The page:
Dead Snow – Review – EuroVisions of Cinema: #3

Michael Prescott
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Moving on from Germany and Belgium, where we looked at The Counterfeiters and North Sea, Texas respectively – it’s further north we move, on to Scandinavia. There really has been a renaissance in popular media here over the last five years, most notably in the form of The Millennium Trilogy books and film adaptations, Jo Nesbø novels and television’s Borgen and The Killing.

Thinking specifically of film, there are also the likes of Let the Right One In and A Royal Affair, marked as impressive releases in recent times. But before we turn to Sweden, Denmark and Finland in the coming weeks and months, it’s to Norway that we turn for film #3 in the series. Nesbø’s Headhunters (featuring now-Game of Thrones sensation Nikolaj Coster-Waldau, AKA Jaime Lannister) was the over-the-top thriller success of last year, and the year before Norway treated us to the delightful mockumentary Trollhunter.

Both of the above have more than a hint of comedy about them, and perhaps this stems from this week’s film – first released in 2009 (a year before Trollhunter and two before Headhunters) – the Nazi-Zombie comedy-horror Dead Snow. We’ve already looked at one film so far in this simulated journey involving Nazis, though it’s a dead cert of an assertion to state that Dead Snow is a far cry from The Counterfeiters in style, tone and its treatment of them. What it appears to resemble a lot more is Iron Sky, the comedic-horror from Finland last year, which we’ll hopefully look at in comparison in a few weeks’ time.

Dead Snow begins with your typical-ish group of medical student travellers – though looking a bit older than most movie mobs – heading off to a cabin in the woods snowy mountains. It doesn’t shy away from familiar film references but instead embraces them, with one of the ensemble eager to show off his geeky knowledge with talk of The Evil Dead and Friday the 13th. Invoking such classics is a risky business though, with the likelihood being that these recollections will simply highlight the gap between Dead Snow and its peers.

Unfortunately these fears have some weight to them. The opening scene, whilst not fantastic, sets up the expected mood very well. The ‘In The Hall of the Mountain King’ overture plays whilst somebody is hunted to the sound of its melody in the woods; it’s a nice, neat setup and displays the kind of playful (but potentially violent) comedy that we’d tune in hoping for, considering the selling point of Nazi-Zombies. It’s just a shame that it doesn’t kick on from here in the way that one might expect considering the decent entrance it makes.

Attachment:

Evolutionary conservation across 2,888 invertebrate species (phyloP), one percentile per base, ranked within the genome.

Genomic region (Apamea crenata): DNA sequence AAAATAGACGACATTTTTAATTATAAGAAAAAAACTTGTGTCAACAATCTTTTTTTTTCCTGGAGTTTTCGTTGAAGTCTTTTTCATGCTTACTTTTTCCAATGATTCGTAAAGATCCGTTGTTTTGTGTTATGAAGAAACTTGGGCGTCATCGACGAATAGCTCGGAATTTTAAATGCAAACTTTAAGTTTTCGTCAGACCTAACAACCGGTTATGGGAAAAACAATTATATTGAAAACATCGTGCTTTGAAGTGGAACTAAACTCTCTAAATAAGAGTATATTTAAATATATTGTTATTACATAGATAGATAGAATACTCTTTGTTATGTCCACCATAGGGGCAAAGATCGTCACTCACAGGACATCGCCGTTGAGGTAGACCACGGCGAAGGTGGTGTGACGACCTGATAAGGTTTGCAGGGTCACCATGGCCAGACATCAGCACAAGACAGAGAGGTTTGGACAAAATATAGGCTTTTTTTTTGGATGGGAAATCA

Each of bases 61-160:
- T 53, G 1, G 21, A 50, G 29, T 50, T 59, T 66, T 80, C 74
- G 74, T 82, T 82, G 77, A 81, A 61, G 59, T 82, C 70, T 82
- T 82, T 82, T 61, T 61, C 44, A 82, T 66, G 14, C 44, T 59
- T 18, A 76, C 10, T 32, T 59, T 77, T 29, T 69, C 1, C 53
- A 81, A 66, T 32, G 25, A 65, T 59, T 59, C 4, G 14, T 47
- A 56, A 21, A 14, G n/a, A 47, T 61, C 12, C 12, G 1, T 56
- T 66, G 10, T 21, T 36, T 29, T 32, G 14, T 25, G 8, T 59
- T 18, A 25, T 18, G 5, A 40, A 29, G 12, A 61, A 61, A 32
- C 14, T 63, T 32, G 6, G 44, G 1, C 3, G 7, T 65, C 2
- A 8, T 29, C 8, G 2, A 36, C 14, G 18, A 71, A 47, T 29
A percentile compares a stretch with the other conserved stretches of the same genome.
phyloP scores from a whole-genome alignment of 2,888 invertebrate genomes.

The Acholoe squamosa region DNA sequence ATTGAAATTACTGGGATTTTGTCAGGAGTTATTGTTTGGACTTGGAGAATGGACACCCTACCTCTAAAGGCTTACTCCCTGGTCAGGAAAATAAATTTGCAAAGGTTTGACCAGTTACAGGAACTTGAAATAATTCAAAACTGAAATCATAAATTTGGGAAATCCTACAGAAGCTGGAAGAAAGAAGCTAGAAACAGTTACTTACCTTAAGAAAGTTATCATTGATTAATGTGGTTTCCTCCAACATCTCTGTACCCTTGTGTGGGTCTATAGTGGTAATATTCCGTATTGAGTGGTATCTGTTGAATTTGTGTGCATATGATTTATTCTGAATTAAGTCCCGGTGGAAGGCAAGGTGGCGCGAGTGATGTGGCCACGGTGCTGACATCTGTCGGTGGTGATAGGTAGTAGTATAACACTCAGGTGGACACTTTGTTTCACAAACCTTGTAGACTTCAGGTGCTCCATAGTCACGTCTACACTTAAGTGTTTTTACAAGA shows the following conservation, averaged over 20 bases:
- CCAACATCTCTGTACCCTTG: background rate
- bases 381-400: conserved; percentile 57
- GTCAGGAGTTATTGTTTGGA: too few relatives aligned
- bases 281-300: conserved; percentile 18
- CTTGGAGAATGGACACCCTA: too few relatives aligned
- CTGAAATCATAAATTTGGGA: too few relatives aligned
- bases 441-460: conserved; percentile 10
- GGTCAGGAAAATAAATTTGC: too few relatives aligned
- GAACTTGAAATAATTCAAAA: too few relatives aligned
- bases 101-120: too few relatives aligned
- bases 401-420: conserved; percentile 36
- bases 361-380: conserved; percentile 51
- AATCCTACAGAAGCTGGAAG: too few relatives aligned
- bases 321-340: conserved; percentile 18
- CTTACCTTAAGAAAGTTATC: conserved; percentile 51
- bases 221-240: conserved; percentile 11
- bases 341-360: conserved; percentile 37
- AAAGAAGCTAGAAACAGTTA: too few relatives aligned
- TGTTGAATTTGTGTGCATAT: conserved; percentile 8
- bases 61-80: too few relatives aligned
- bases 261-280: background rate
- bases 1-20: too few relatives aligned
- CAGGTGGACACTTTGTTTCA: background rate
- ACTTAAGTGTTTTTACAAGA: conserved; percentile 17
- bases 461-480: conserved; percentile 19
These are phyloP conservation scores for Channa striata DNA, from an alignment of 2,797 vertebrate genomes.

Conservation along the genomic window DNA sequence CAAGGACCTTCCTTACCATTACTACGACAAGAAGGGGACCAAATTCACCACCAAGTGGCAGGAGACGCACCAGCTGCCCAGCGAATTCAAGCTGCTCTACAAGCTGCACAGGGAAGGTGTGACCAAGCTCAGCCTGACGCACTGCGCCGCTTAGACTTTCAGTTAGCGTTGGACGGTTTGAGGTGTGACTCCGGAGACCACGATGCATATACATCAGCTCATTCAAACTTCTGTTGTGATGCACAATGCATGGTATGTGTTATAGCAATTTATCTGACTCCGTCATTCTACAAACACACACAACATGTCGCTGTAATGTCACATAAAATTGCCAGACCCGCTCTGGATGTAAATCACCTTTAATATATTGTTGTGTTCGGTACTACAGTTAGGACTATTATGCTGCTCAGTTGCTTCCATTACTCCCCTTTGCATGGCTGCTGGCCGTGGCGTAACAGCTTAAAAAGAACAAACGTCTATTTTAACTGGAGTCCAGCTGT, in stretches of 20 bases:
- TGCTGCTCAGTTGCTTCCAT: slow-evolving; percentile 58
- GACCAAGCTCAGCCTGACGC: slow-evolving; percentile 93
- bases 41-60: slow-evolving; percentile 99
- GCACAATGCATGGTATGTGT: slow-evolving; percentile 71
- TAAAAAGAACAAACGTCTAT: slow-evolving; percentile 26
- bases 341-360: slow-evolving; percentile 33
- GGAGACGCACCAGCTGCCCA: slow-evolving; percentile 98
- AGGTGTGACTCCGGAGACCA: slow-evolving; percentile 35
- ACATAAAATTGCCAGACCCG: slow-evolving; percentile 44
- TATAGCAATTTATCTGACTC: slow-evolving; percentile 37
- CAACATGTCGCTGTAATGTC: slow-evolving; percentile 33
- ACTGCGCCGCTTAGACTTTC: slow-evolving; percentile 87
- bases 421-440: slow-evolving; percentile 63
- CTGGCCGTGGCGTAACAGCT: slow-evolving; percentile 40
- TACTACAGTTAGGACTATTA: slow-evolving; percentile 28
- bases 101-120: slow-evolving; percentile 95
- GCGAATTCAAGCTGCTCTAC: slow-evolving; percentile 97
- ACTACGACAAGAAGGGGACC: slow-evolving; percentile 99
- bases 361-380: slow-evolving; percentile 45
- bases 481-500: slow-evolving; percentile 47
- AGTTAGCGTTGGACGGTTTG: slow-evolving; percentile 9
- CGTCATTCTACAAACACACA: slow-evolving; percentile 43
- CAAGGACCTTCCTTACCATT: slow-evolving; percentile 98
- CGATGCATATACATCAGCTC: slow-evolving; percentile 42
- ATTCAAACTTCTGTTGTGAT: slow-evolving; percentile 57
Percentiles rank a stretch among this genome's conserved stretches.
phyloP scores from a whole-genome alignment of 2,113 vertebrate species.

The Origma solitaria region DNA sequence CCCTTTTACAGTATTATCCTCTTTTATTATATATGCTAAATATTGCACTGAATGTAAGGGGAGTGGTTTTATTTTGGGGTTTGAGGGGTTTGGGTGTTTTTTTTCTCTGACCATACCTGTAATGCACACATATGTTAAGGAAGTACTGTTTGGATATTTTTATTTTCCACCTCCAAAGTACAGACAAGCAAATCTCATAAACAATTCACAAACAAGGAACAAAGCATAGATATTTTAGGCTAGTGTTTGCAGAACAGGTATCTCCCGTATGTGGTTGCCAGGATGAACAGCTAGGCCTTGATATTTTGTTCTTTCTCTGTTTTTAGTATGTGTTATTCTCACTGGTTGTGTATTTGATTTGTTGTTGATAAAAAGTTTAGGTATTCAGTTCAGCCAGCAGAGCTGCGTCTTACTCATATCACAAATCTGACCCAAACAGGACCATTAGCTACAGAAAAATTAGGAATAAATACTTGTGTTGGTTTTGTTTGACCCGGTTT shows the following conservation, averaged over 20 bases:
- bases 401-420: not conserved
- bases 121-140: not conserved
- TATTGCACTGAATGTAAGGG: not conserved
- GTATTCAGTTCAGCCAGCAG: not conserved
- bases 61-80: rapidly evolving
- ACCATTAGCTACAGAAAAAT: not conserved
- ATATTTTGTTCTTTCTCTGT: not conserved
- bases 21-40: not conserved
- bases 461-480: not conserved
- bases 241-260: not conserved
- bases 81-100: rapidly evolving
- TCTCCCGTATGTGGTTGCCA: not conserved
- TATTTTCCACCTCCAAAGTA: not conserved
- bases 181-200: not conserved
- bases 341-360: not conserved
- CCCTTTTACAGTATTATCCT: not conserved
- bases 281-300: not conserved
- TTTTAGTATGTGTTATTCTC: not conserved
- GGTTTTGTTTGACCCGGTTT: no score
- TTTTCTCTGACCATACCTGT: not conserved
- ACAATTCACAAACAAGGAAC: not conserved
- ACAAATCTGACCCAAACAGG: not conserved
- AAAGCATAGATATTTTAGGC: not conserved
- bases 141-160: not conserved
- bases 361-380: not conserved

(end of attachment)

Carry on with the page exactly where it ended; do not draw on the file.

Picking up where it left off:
As it happens, it too – like last week’s North Sea, Texas – struggles a little in negotiating its weight between the first and second halves of the film. Most films that are problematic either become so because of one act in particular or are generally riddled with troubles throughout, but this is the second week in a row that we’ve seen what feels like a down-the-middle split in terms of tone. Fortunately it’s not nearly as jarring as last week’s difficulty, but Dead Snow only seems to get into the swing of things properly in the last 40 minutes or so with too much preamble and not enough of the main event.

Whilst the build-up is necessary, the length of it most certainly is not. It gives us the usual party antics of snow games, drunken sexual frolics and accidentally freaking out the claustrophobic one of the group, before Mr. Exposition turns up. This guy only exists in order to provide the voice of the archetypal frightening-weirdo who explains the danger to the group… even though the audience – from the synopsis, poster and everything else – already knows what’s to come. He then leaves apropos of nothing (just as he arrived) and is immediately savagely killed. Thank goodness!

The writing and plot is certainly the weakness of the film and it’s this first half that exhibits these flaws, whereas the second enters the territory of silliness and frivolity that we were promised from the off. This is where the film starts to really work. Scenes include a Shaun of the Dead-esque pummelling of zombies into the ground whilst incomprehensible Scandi-pop music plays in the background, one of the girls punching a bird to death whilst hidden up a tree, and a guy headbutting a Nazi-Zombie to his demise despite dangling from a rope. Who’s arguing with any of that?

The tone actually becomes lighter once General Herzog (no relation to director Werner as far as we know) and his followers enter the fray, and this isn’t limited to merely the Nazi-Zombie scenes either. It extends to the action and dialogue – now much funnier – between the medical student characters themselves. This film isn’t an out-and-out cabin-in-the-woods film, despite its nods to the classics of the genre, hence its justified decision to be lively and comedic instead. It could simply do with more of this.

Dead Snow, notwithstanding the masses of corn syrup, is a low-budget effort from a novice director who manages to get it to work to a pretty impressive degree considering the constraints. It’s most certainly a light-hearted film aimed at groups over individuals and revels in its moments of excess (though the worst thing in it is the idea of having sex with somebody who is about to use the toilet). It’s no Scream, The Cabin in the Woods or The Evil Dead – but then what is? Neither is it another Trollhunter from Norway unfortunately, but perhaps its recently green-lit sequel will address these errors and allow it to hit the heights that it’s truly capable of.

About Michael Prescott

24-year-old Welsh writer on all things film. Background in Philosophy. Accidentally in Sheffield for 6 years and counting. Addicted to Kevin Spacey. Tweetable: @M_S_Prescott

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